Consumer bureau shines light on discriminatory auto lending

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The bulletin is aimed at so-called "indirect auto lenders," which are third-party lenders that dealers work with to provide car financing options. Typically, such lenders allow dealers to charge a costlier interest rate as part of a "dealer markup," as the dealer typically gets a cut of the revenue made from the higher rate.

The CFPB said such policies increase the risk of pricing disparities by dealers, and cited research indicating that African-American and Hispanic borrowers typically pay a higher markup than other similar white borrowers.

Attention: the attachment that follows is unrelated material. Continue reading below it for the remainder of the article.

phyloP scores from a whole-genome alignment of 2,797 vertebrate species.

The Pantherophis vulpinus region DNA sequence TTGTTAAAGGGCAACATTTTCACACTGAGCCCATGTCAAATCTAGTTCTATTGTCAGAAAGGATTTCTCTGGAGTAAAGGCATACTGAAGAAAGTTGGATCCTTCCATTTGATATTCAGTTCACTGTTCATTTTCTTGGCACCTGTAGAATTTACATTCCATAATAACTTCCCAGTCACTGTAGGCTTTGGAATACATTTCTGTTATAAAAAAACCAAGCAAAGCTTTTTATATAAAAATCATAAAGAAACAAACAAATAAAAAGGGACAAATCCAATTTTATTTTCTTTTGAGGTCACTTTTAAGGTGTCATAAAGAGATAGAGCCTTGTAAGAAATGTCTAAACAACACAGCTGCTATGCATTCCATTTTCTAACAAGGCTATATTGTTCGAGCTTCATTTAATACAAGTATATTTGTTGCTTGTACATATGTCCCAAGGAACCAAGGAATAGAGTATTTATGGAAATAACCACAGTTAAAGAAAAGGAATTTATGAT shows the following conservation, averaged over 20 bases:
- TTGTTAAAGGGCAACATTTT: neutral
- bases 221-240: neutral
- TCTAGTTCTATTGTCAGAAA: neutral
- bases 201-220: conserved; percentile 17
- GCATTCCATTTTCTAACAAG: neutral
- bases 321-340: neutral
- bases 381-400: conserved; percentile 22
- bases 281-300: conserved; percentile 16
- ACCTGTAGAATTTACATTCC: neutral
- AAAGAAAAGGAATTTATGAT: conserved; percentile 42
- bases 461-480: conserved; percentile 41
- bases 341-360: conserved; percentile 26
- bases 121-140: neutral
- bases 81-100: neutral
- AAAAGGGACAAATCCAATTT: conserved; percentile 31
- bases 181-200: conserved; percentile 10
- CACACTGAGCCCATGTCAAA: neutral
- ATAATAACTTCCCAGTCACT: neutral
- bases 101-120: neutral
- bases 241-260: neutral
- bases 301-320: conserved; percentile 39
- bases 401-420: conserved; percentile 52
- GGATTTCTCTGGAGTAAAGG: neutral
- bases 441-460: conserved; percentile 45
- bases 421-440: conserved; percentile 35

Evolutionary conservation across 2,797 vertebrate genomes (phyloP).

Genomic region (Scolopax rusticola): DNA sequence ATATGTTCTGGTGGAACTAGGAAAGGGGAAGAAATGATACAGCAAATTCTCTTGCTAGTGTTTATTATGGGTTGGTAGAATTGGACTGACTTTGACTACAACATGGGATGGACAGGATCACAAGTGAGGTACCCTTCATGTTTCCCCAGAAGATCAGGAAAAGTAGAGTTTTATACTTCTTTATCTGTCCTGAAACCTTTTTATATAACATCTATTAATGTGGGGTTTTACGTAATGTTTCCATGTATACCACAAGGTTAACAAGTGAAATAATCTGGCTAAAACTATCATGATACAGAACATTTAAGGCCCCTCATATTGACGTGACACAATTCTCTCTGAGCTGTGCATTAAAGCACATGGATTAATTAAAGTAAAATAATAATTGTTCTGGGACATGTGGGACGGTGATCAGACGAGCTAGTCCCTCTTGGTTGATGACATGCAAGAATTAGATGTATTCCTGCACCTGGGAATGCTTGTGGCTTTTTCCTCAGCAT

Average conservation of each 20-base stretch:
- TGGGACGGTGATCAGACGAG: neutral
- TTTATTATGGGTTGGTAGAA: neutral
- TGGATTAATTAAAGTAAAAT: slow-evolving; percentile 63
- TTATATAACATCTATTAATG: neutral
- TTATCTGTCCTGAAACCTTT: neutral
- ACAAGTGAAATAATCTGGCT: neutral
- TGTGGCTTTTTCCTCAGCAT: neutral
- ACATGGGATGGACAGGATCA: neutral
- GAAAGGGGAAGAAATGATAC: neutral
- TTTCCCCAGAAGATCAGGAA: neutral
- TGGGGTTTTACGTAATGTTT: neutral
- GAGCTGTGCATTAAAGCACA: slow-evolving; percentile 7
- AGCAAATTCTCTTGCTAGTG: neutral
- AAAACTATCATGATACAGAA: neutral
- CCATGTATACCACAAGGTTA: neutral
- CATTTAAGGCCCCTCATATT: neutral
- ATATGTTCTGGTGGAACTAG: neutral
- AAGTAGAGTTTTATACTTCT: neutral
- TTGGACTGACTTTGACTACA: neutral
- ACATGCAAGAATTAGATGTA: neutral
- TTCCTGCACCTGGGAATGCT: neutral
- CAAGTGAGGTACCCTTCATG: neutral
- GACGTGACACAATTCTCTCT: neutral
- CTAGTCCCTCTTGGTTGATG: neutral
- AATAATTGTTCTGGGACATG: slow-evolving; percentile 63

The bureau urged auto lenders engaged in this indirect practice to tighten up policies dictating exactly how much dealers could alter the interest rate. Lenders should closely monitor those policies and, if needed, stop giving dealers the ability to mark up rates. Instead, lenders could pay dealers a flat fee to fairly compensate dealers who avoid the practice, according to the agency.